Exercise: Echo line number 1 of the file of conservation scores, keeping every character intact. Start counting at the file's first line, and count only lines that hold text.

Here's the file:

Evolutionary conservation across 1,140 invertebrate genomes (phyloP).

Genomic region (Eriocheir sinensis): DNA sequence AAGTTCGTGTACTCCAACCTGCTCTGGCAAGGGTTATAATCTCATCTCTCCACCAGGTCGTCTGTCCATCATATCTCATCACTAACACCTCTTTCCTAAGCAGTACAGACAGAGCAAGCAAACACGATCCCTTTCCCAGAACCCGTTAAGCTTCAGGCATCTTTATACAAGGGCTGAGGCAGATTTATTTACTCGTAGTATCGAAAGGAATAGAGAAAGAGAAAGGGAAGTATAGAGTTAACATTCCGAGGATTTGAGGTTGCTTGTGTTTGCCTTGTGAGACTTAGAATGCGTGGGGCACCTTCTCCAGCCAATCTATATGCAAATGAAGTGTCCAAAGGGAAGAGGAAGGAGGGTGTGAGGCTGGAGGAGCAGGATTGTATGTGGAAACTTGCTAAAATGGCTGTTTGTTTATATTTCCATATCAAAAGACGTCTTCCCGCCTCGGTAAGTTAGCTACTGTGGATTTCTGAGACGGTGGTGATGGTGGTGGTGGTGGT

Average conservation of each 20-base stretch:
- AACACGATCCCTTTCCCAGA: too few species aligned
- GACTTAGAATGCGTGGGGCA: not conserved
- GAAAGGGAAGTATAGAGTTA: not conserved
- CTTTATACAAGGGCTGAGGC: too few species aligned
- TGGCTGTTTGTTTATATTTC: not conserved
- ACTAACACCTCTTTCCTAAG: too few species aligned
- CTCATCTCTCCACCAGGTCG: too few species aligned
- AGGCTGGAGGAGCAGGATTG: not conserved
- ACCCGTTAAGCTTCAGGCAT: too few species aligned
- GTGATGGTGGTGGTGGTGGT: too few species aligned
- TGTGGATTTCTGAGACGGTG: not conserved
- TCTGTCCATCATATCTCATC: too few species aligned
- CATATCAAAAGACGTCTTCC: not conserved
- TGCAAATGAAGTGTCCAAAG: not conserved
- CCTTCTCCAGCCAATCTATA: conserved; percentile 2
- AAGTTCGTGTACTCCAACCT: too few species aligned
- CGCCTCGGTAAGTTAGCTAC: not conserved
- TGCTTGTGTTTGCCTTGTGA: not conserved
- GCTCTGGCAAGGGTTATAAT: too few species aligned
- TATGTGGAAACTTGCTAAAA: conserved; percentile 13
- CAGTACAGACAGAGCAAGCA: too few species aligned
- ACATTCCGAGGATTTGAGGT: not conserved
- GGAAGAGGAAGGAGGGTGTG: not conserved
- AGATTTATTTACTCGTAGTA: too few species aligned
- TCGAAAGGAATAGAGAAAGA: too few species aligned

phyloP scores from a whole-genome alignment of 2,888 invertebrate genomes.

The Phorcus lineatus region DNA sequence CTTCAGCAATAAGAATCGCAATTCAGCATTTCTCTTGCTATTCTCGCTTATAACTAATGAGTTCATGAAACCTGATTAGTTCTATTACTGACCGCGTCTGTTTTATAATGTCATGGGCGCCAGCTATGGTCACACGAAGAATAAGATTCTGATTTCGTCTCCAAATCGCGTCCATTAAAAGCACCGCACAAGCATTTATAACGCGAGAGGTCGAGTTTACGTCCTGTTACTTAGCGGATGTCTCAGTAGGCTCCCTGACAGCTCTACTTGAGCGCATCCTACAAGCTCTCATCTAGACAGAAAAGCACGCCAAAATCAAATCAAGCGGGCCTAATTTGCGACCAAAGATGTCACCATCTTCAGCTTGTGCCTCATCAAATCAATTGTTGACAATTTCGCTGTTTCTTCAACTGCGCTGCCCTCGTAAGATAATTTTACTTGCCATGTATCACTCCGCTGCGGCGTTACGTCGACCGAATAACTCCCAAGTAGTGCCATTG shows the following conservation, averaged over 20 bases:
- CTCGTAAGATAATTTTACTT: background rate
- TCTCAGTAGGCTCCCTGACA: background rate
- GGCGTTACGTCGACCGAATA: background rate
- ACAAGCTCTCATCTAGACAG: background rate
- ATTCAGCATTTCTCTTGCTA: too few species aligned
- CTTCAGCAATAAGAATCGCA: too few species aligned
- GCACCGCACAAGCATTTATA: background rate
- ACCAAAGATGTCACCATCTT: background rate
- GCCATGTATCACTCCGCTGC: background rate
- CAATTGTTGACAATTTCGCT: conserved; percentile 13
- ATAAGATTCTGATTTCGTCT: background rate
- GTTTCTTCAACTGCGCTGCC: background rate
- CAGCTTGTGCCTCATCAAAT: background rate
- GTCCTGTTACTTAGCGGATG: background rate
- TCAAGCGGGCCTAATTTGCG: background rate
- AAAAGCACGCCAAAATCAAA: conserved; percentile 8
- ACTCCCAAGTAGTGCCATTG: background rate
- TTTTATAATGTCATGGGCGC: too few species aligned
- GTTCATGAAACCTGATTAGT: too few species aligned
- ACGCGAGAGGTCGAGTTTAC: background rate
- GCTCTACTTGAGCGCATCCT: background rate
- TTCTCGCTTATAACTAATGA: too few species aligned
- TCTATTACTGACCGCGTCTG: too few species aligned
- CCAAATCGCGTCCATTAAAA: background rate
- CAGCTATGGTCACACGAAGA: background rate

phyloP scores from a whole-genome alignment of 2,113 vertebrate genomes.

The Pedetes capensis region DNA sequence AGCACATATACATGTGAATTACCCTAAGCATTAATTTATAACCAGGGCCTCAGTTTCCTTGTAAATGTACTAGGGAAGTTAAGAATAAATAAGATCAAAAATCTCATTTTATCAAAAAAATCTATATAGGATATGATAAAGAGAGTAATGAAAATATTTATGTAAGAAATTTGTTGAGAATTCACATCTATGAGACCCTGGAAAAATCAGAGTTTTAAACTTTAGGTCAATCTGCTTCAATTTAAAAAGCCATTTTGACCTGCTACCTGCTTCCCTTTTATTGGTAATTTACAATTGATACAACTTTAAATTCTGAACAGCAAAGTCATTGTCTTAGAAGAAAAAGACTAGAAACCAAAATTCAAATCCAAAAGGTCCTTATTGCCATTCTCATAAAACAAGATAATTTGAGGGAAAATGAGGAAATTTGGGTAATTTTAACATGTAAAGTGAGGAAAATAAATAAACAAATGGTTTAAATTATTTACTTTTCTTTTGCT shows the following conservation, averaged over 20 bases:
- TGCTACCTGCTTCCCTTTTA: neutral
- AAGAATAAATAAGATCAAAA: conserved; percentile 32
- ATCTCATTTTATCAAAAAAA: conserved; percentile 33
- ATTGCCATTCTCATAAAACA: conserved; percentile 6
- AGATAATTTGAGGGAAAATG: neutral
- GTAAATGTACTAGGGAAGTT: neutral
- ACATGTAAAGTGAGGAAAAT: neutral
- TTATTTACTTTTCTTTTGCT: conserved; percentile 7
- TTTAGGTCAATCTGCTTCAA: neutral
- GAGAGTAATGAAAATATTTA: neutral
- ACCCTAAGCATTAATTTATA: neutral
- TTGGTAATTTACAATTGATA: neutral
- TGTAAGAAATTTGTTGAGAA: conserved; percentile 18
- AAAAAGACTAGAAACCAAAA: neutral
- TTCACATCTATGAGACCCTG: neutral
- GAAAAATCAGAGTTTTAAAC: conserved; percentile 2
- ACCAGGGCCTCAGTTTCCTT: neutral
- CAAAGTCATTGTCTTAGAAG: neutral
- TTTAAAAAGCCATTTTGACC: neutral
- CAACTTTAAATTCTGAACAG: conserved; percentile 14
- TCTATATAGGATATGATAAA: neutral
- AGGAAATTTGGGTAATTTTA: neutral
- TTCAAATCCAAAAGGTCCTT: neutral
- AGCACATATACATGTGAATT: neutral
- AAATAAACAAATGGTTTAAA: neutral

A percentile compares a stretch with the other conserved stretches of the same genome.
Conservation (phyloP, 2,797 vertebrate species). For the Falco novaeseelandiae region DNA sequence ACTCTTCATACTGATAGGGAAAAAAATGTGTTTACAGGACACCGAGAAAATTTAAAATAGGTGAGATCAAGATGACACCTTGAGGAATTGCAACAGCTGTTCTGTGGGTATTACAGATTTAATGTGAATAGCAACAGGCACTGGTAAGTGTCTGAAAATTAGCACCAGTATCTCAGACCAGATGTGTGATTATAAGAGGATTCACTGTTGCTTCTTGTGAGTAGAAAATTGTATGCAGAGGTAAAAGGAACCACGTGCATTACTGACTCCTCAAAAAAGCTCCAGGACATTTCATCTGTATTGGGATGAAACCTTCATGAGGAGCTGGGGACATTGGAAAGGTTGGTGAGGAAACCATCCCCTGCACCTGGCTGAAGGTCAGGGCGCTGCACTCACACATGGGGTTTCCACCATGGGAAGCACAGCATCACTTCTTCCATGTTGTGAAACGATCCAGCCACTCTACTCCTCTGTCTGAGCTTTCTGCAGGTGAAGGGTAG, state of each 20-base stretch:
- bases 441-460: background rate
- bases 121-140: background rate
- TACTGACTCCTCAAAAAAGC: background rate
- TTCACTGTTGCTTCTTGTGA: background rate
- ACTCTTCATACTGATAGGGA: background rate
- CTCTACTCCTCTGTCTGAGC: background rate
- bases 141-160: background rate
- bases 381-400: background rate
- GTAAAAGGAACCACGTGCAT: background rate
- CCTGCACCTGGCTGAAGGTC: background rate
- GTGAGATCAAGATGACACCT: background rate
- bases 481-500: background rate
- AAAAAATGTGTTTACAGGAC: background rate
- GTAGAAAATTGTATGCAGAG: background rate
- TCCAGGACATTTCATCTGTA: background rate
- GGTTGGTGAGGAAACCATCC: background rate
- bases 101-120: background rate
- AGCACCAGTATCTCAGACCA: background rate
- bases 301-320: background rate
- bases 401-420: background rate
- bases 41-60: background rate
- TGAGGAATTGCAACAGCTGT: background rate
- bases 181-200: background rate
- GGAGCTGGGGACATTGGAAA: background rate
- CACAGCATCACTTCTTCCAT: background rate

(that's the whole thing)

Evolutionary conservation across 1,140 invertebrate genomes (phyloP).